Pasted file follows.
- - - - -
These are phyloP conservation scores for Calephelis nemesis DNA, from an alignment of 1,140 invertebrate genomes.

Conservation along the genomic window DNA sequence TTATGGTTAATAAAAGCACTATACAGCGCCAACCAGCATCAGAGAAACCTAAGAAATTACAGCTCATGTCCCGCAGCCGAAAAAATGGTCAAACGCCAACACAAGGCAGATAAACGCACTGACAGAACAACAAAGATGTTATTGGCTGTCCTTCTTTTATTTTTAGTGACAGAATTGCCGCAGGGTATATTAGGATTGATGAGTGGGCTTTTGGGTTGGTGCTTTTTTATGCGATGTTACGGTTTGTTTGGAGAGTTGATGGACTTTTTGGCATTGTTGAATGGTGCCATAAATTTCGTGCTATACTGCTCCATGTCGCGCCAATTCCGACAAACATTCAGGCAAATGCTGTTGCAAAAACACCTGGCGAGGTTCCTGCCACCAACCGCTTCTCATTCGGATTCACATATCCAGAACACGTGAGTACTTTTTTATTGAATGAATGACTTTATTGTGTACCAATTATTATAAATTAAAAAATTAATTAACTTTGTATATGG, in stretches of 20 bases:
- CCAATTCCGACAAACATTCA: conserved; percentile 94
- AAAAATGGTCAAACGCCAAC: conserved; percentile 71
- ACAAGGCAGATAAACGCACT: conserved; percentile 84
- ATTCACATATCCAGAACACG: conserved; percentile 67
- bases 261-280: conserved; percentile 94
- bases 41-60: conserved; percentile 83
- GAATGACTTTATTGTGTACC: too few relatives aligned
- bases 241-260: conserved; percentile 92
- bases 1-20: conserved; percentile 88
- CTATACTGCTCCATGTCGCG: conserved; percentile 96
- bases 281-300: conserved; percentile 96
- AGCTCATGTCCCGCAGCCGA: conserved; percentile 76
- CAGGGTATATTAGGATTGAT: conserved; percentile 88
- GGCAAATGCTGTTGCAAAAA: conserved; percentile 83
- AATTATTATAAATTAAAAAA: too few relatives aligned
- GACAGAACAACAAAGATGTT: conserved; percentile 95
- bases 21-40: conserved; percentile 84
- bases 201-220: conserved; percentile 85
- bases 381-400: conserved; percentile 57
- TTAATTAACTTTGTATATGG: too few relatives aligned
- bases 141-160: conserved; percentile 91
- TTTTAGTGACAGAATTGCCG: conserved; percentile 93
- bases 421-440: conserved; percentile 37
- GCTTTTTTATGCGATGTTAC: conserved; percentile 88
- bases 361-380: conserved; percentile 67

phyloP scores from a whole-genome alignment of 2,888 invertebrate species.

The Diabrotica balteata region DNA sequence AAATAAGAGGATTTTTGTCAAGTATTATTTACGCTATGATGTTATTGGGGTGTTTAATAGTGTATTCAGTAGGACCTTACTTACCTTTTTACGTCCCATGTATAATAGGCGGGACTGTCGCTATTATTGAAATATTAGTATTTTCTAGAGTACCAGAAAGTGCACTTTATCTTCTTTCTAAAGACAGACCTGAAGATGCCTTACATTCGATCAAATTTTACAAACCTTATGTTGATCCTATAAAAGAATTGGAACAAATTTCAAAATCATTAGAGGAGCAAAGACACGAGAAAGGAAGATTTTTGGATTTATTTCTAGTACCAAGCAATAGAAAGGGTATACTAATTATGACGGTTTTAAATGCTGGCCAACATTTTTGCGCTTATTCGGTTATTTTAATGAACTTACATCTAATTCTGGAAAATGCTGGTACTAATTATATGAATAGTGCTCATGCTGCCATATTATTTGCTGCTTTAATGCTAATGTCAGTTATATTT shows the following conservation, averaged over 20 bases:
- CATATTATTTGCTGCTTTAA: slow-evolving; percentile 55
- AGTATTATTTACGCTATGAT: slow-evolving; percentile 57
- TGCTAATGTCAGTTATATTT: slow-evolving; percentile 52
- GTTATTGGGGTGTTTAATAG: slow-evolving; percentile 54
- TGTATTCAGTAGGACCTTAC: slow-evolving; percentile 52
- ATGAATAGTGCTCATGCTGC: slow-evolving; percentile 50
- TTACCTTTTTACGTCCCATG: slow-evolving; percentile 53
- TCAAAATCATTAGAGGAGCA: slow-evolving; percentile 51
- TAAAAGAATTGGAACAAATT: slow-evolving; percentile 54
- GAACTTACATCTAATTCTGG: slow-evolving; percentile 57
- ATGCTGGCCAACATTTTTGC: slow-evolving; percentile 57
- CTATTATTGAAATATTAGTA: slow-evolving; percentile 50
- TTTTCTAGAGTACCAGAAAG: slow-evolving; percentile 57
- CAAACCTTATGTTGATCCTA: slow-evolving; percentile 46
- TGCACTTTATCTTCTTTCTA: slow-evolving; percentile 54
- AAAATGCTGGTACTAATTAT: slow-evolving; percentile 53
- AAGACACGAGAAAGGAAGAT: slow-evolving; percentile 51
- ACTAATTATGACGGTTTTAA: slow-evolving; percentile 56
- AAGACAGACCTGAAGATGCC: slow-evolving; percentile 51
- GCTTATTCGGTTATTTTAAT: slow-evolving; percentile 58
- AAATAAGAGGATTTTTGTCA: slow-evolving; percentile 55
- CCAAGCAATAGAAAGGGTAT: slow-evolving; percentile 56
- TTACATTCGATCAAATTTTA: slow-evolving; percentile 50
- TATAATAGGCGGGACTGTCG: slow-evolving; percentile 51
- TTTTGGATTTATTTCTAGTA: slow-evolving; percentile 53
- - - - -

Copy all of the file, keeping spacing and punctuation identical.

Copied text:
These are phyloP conservation scores for Calephelis nemesis DNA, from an alignment of 1,140 invertebrate genomes.

Conservation along the genomic window DNA sequence TTATGGTTAATAAAAGCACTATACAGCGCCAACCAGCATCAGAGAAACCTAAGAAATTACAGCTCATGTCCCGCAGCCGAAAAAATGGTCAAACGCCAACACAAGGCAGATAAACGCACTGACAGAACAACAAAGATGTTATTGGCTGTCCTTCTTTTATTTTTAGTGACAGAATTGCCGCAGGGTATATTAGGATTGATGAGTGGGCTTTTGGGTTGGTGCTTTTTTATGCGATGTTACGGTTTGTTTGGAGAGTTGATGGACTTTTTGGCATTGTTGAATGGTGCCATAAATTTCGTGCTATACTGCTCCATGTCGCGCCAATTCCGACAAACATTCAGGCAAATGCTGTTGCAAAAACACCTGGCGAGGTTCCTGCCACCAACCGCTTCTCATTCGGATTCACATATCCAGAACACGTGAGTACTTTTTTATTGAATGAATGACTTTATTGTGTACCAATTATTATAAATTAAAAAATTAATTAACTTTGTATATGG, in stretches of 20 bases:
- CCAATTCCGACAAACATTCA: conserved; percentile 94
- AAAAATGGTCAAACGCCAAC: conserved; percentile 71
- ACAAGGCAGATAAACGCACT: conserved; percentile 84
- ATTCACATATCCAGAACACG: conserved; percentile 67
- bases 261-280: conserved; percentile 94
- bases 41-60: conserved; percentile 83
- GAATGACTTTATTGTGTACC: too few relatives aligned
- bases 241-260: conserved; percentile 92
- bases 1-20: conserved; percentile 88
- CTATACTGCTCCATGTCGCG: conserved; percentile 96
- bases 281-300: conserved; percentile 96
- AGCTCATGTCCCGCAGCCGA: conserved; percentile 76
- CAGGGTATATTAGGATTGAT: conserved; percentile 88
- GGCAAATGCTGTTGCAAAAA: conserved; percentile 83
- AATTATTATAAATTAAAAAA: too few relatives aligned
- GACAGAACAACAAAGATGTT: conserved; percentile 95
- bases 21-40: conserved; percentile 84
- bases 201-220: conserved; percentile 85
- bases 381-400: conserved; percentile 57
- TTAATTAACTTTGTATATGG: too few relatives aligned
- bases 141-160: conserved; percentile 91
- TTTTAGTGACAGAATTGCCG: conserved; percentile 93
- bases 421-440: conserved; percentile 37
- GCTTTTTTATGCGATGTTAC: conserved; percentile 88
- bases 361-380: conserved; percentile 67

phyloP scores from a whole-genome alignment of 2,888 invertebrate species.

The Diabrotica balteata region DNA sequence AAATAAGAGGATTTTTGTCAAGTATTATTTACGCTATGATGTTATTGGGGTGTTTAATAGTGTATTCAGTAGGACCTTACTTACCTTTTTACGTCCCATGTATAATAGGCGGGACTGTCGCTATTATTGAAATATTAGTATTTTCTAGAGTACCAGAAAGTGCACTTTATCTTCTTTCTAAAGACAGACCTGAAGATGCCTTACATTCGATCAAATTTTACAAACCTTATGTTGATCCTATAAAAGAATTGGAACAAATTTCAAAATCATTAGAGGAGCAAAGACACGAGAAAGGAAGATTTTTGGATTTATTTCTAGTACCAAGCAATAGAAAGGGTATACTAATTATGACGGTTTTAAATGCTGGCCAACATTTTTGCGCTTATTCGGTTATTTTAATGAACTTACATCTAATTCTGGAAAATGCTGGTACTAATTATATGAATAGTGCTCATGCTGCCATATTATTTGCTGCTTTAATGCTAATGTCAGTTATATTT shows the following conservation, averaged over 20 bases:
- CATATTATTTGCTGCTTTAA: slow-evolving; percentile 55
- AGTATTATTTACGCTATGAT: slow-evolving; percentile 57
- TGCTAATGTCAGTTATATTT: slow-evolving; percentile 52
- GTTATTGGGGTGTTTAATAG: slow-evolving; percentile 54
- TGTATTCAGTAGGACCTTAC: slow-evolving; percentile 52
- ATGAATAGTGCTCATGCTGC: slow-evolving; percentile 50
- TTACCTTTTTACGTCCCATG: slow-evolving; percentile 53
- TCAAAATCATTAGAGGAGCA: slow-evolving; percentile 51
- TAAAAGAATTGGAACAAATT: slow-evolving; percentile 54
- GAACTTACATCTAATTCTGG: slow-evolving; percentile 57
- ATGCTGGCCAACATTTTTGC: slow-evolving; percentile 57
- CTATTATTGAAATATTAGTA: slow-evolving; percentile 50
- TTTTCTAGAGTACCAGAAAG: slow-evolving; percentile 57
- CAAACCTTATGTTGATCCTA: slow-evolving; percentile 46
- TGCACTTTATCTTCTTTCTA: slow-evolving; percentile 54
- AAAATGCTGGTACTAATTAT: slow-evolving; percentile 53
- AAGACACGAGAAAGGAAGAT: slow-evolving; percentile 51
- ACTAATTATGACGGTTTTAA: slow-evolving; percentile 56
- AAGACAGACCTGAAGATGCC: slow-evolving; percentile 51
- GCTTATTCGGTTATTTTAAT: slow-evolving; percentile 58
- AAATAAGAGGATTTTTGTCA: slow-evolving; percentile 55
- CCAAGCAATAGAAAGGGTAT: slow-evolving; percentile 56
- TTACATTCGATCAAATTTTA: slow-evolving; percentile 50
- TATAATAGGCGGGACTGTCG: slow-evolving; percentile 51
- TTTTGGATTTATTTCTAGTA: slow-evolving; percentile 53